How to do walking meditation (plus free ‘Mindful moments’ video course)

Dear Integral Meditators,

This week’s post has two components. The second is a series of five free videos for you to follow along to that I did with the Movement for modern life yoga website in the summer. The first is an article on how to do walking meditation.

In the spirit of mindfulness in the moment,


The Basic Fundamentals of Walking Meditation

Many people who think of meditation often think of a formal exercise involving sitting still on a chair or cushion with our eyes closed. It can come as a bit of a surprise to such people to find out that walking can be considered a form of meditation practice, and that walking meditation can become a major part of our daily routine, contributing substantially to or overall consciousness development and sense of inner peace and centred-ness. It is well worth investing the time and effort in learning to do walking meditation, as we spend a substantial portion of our day walking from one destination to another, and if we know how to walk in a meditative manner, then time spent walking can become time spent relaxing and meditating!

Walking meditation can be simply defined as any walk that we undertake where we are using the process of walking to develop our mindfulness, awareness of the present moment and other states conducive to inner peace and happiness. Below I describe some very simple walking meditation techniques that can be used by anyone. Be sure to begin your walking meditation with a conscious decision to stop worrying about your personal life, work projects etc., and to focus on enjoying the process of walking in the here and now!

Initial concentration builders:

Method 1
Walking at a pace that is comfortable for you note how many steps it takes you to breathe in and breathe out, then combine your observation of your breathing with your steps. Let’s say it takes you three steps to breathe one in breath and three to breathe out. As you take each step on the inhalation inwardly say to yourself “In”, and as you breathe out with each step say “out”. So the basic pattern in this example would be in, in, in, out, out, out, in, in, in, out, out, out and so on. Try and get yourself into a rhythm use it to keep your attention in the here and now.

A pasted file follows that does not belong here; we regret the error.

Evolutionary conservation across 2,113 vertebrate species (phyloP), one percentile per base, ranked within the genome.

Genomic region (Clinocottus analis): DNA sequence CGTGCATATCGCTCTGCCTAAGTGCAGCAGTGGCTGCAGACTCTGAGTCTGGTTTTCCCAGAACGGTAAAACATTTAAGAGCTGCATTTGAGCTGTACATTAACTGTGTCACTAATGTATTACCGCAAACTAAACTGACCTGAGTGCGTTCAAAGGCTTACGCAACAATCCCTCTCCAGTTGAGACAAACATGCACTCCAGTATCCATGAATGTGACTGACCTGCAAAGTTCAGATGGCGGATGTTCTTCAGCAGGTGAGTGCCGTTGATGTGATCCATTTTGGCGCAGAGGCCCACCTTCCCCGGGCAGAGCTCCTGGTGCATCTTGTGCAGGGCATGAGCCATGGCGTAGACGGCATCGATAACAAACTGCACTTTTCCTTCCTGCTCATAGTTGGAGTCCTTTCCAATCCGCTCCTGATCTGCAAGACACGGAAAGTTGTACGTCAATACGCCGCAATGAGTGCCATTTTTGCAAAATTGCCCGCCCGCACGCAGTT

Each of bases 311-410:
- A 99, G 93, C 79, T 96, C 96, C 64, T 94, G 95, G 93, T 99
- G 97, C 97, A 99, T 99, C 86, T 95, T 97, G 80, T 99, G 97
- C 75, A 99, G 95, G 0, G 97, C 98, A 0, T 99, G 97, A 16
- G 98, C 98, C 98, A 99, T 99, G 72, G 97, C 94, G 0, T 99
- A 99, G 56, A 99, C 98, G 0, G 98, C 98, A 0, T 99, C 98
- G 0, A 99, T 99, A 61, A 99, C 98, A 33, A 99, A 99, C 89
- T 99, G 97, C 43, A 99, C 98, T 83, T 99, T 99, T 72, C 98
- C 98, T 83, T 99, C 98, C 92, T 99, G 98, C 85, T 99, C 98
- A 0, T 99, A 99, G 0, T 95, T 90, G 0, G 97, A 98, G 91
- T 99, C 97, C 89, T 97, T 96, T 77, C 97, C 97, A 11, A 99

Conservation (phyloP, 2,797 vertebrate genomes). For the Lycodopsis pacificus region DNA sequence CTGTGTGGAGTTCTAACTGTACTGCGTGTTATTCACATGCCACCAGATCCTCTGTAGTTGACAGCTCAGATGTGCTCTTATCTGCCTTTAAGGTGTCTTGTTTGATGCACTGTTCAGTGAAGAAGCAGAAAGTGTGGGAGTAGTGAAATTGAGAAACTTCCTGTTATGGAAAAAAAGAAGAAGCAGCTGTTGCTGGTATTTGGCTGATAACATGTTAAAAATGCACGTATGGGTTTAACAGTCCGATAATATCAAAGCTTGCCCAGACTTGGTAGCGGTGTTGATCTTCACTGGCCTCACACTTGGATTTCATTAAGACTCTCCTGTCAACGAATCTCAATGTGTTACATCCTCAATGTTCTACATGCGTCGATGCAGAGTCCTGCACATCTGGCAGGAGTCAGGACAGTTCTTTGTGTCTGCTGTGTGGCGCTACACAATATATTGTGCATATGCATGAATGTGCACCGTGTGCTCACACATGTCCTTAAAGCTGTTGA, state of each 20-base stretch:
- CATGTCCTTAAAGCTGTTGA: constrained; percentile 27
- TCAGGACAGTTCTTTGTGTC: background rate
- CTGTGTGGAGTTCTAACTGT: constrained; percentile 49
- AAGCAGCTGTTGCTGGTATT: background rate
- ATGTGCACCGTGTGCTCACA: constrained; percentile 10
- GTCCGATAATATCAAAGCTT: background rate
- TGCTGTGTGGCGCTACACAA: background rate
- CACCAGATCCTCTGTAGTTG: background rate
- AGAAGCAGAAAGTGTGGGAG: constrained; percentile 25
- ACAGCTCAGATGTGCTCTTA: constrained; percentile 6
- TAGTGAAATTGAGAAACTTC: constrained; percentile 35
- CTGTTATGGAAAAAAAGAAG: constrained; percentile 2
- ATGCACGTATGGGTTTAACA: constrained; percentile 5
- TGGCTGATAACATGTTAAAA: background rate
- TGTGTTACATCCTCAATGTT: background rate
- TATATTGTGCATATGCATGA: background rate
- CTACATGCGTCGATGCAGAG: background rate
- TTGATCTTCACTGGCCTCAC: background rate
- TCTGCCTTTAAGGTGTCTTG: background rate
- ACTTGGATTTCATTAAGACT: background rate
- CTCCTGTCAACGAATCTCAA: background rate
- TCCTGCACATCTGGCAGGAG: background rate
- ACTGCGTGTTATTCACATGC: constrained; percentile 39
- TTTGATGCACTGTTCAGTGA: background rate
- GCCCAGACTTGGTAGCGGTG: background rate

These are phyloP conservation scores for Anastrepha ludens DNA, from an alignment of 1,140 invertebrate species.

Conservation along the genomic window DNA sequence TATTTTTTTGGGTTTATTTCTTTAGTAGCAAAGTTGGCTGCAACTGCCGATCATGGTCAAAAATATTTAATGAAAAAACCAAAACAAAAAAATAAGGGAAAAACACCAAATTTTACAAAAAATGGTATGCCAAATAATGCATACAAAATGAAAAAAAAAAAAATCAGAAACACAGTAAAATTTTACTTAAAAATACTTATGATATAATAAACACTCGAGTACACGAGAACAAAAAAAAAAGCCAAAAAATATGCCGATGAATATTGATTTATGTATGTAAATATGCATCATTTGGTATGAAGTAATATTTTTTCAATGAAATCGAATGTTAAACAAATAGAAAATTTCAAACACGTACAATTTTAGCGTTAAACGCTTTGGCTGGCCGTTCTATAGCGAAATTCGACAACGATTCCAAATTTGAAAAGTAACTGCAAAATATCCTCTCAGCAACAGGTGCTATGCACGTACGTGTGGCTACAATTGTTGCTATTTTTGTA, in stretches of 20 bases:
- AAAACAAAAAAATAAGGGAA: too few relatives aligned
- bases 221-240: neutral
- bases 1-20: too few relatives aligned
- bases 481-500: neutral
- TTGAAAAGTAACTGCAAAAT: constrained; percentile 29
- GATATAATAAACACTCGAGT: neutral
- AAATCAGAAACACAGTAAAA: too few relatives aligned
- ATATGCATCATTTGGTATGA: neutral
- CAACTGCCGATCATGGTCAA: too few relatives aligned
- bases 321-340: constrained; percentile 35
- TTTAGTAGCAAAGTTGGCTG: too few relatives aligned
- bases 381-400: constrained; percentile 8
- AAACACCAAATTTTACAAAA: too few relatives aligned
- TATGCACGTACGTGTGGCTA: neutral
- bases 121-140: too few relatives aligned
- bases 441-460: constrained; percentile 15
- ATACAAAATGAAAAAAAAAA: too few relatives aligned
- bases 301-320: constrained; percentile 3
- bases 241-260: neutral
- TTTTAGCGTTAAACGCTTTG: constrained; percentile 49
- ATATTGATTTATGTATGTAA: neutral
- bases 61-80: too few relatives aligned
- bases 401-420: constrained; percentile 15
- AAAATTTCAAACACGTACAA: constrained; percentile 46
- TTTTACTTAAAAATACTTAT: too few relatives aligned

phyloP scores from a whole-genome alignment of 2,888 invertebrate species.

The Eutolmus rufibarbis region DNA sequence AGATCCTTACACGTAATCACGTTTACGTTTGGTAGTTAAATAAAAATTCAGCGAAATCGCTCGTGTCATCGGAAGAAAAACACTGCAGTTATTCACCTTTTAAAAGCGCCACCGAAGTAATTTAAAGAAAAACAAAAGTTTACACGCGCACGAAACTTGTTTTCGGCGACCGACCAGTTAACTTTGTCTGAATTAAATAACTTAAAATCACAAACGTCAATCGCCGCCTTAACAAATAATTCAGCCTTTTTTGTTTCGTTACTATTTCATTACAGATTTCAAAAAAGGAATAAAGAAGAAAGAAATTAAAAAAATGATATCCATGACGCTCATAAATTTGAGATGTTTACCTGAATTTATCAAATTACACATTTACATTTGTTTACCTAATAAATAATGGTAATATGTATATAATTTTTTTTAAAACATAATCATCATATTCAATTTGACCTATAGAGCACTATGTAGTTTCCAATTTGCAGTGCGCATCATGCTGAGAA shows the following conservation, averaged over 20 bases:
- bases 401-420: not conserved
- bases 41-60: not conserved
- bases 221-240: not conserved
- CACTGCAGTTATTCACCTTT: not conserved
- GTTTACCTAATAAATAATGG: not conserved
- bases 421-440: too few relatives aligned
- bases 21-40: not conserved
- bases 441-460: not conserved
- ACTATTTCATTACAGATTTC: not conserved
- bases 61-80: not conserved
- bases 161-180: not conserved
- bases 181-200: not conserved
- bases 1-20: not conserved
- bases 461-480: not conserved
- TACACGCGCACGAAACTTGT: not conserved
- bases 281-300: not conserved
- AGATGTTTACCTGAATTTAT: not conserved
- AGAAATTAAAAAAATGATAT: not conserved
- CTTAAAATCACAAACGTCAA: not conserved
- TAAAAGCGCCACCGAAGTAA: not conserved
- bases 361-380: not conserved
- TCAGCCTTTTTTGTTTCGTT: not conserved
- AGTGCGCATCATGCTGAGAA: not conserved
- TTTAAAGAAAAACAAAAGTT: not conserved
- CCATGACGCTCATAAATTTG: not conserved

Method 2
A simple variation on method one. Let’s stay with the rhythm of three steps in and three steps out. As you breathe in you recite “step, step, focus”, as you breathe out “step, step, relax”. Continue in this way using the last step of the inhalation to prompt yourself to focus, and the last step of the exhalation to prompt you to relax. If you like you can substitute other words for the focus/relax combination, for example here/now, present/awareness, calm/ease. Choose a combination that is effective and pertinent to you!
Method 3
Pick an object a distance in front of you, such as a tree. Then, as you walk toward it, try and be mindful of the tree and of the present moment with each step and each breath that you take. Once you reach the object, relax for a few steps/breaths, then pick out another object in the distance to focus on in the same way. Build your mindfulness based upon your awareness of the physical object, your breathing and your steps.

Once you have a little bit of focus:

Method 1
As you walk and breathe, pick one sense power, such as your hearing or sight. Try and focus on that sense power mindfully, being aware of all the information that is coming into your awareness through that sense door. So, if you choose your hearing for example, try and pick out all the sounds that are available to you, the wind in the trees, the bird calls, the distant waterfall, the traffic, and so on… Pay full attention to this one sense power with each step, try and experience this as if it is the first time that you have heard, seen or felt it.
Method 2
Once you have some experience of method 1, expand your sensory awareness to take in the whole experience of walking in the present moment. With each step and breath try and experience walking in and experiencing the physical and sensory world as if for the first time. Allow time to disappear, so that the full power of the present is able to impact itself upon your being.

© Toby Ouvry 2016, you are welcome to use or share this article, but please cite Toby as the source and include reference to his website

Mindfulness in moments free video course:

Simply click on the links to follow along to a five minute meditation on the following topics. You can experience the entire course in its fullnessfor free simply by clicking on the individual links below:

  1. Mindfulness of the body
  2. Finding focus through mindfulness of the breathing
  3. Mindfully releasing stress
  4. Mindfulness of your thoughts
  5. Cultivating stillness

A little more on the mindfulness in moments course:
Perhaps you’re completely new to mindfulness, or perhaps you’ve always been meaning to give it a go. Perhaps you’re just curious to know what it means and what’s the difference between mindfulness and meditation anyway? Either way, meditation and mindfulness teacher, Toby Ouvry, is here to help.
The Mindful in Moments Challenge is designed to help anyone get started and begin reaping the benefits of a daily mindfulness practice. Mindfulness can help you to find inner peace, deal with stress and empower yourself to gain control over how you experience your reality.
Our minds are always focused on something, it’s just a case of whether that is causing us to feel happy and balanced or disconnected and unhappy.  Learn to use mindfulness to become aware of where your mind is going in just 5 minutes a day!

Integral Meditation Asia

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